The two important pieces of legislation for minimising and controlling odour are the Protection of the Environment Operations Act 1997 (POEO Act) and the Environmental Planning and Assessment Act 1979 (as amended). An overview of the legislative context in relation to odour is available in the Draft Policy: Assessment and Management of Odour From Stationary Sources in NSW (EPA 2001b).
Composting and related organics processing facilities may be sources of particles (or particulate matter) in the atmosphere. Particulate matter may be classified by the particle shape or phase (such as fibres and aerosols), their physical behaviour in air (such as suspended in air or deposited from air); their chemical species, biological activity (such as bioaerosols) and size (including PM10, PM2.5, total, and inhalable dust) (Environment Agency 2003). The highest concentrations of particulate matter from composting and related organics-processing facilities occur during pre-treatment (shredding and mixing) of fresh organics and the turning of biodegrading organics, and can be higher in summer and when organics are dry (Tolvanen et al. 1998). Unsealed access roads and earthmoving equipment can also be sources of particulate matter at composting and related organics-processing facilities.
Composting and most organics-processing activities rely upon the inter-related activities of a diverse range of microorganisms to convert organics into stabilised organic products. Thus high concentrations of bacteria and fungi are likely to be present in the process feedstock, during processing, and in the final products (Swan et al. 2002). It is possible in the absence of control measures that pathogens such as Legionella longbeachae, Aspergillus fumigatus, Mycobacterium tuberculosis and Hantavirus infections may be aerosol transmitted from composting and related organics and processing facilities (NSW Health Department 2001; The Staff of BioCycle 1991; Pillai 2002; Swan et al. 2002). Release of such pathogens into the air needs to be mitigated, because these pathogens are capable of causing severe infections in humans (Pillai 2002).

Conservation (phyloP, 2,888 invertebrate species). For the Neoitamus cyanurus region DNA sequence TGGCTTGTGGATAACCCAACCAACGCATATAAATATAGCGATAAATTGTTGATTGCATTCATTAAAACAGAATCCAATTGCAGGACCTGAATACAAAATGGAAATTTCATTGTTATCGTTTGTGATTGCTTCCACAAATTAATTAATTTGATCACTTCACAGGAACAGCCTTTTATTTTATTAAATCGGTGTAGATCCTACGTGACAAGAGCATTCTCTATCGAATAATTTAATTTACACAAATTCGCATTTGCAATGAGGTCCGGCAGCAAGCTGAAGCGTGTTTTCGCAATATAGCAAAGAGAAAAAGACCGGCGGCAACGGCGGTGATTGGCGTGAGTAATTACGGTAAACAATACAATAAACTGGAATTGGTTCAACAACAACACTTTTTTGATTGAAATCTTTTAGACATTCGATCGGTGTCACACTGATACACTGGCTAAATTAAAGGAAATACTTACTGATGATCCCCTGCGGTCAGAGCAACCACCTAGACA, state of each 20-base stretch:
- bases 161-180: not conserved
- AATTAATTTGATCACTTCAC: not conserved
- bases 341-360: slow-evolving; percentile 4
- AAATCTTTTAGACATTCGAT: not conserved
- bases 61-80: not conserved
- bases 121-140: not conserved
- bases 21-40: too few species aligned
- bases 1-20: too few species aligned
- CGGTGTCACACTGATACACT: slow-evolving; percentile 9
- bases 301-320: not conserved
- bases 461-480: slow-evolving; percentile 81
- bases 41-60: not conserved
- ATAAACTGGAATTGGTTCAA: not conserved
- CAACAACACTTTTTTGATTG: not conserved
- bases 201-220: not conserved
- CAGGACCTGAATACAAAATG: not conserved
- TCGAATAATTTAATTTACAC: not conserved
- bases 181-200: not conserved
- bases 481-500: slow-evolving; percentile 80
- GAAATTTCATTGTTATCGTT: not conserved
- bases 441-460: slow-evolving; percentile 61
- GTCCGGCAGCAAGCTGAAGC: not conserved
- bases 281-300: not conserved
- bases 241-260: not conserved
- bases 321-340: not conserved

The principal types of particulate matter of concern to the community and the EPA are biological particulate matter, PM10 (size range < 10 µm), PM2.5 (size range < 2.5 µm) deposited matter and total suspended particulate matter (TSP) that are present at composting and related organics-processing facilities. The human health effects of different-sized airborne particulate matter differ. Larger particles PM10 are trapped in the nose and throat, whereas smaller particles (PM2.5) penetrate the lungs and are associated with a range of respiratory symptoms (Gilbert 1998; Swan et al. 2002). For example, workers at composting and related organics-processing facilities may be exposed to high levels of particulate matter (for short periods) if certain design features are not employed and key operational measures are not undertaken (Epstein et al. 2001). Appendix B provides some additional advice on controlling particulate emissions.
Decomposition of most organics in the absence of oxygen yields biogas - a mixture of approximately 65% methane and 35% carbon dioxide (Mata-Alverez 2003). Uncontrolled emission of biogas can pose a fire risk and other potential hazards to humans (see text later in this section).
Biogas generated from the decomposition of 'mixed residual waste containing putrescible organics' is likened to the biogas generated in landfills. Thus the principal key pollutants of concern arising from the decomposition of 'mixed residual waste containing putrescible organics' are methane, nitrogen oxides (NO2 and NO), sulfuric acid mist (H2SO4), sulfur oxides (SO3 and SO2), and non-methane volatile organic compounds (NMVOC) (Tchobanoglous et al. 1993). These pollutants are of concern because they can be toxic or highly odorous at quite low concentrations (a few parts per million by volume for odours).
Flaring of biogas from anaerobic processing minimises the release of odours generated from biogas and reduces the risk of explosions. Alternatively, energy recovery systems can be installed to recover energy from biogas.
Liquids condensed from biogas have the potential to cause pollution of waters and cause amenity impacts (such as odour), so they must be effectively managed. Where possible, the generation of condensed liquids from biogas should be avoided.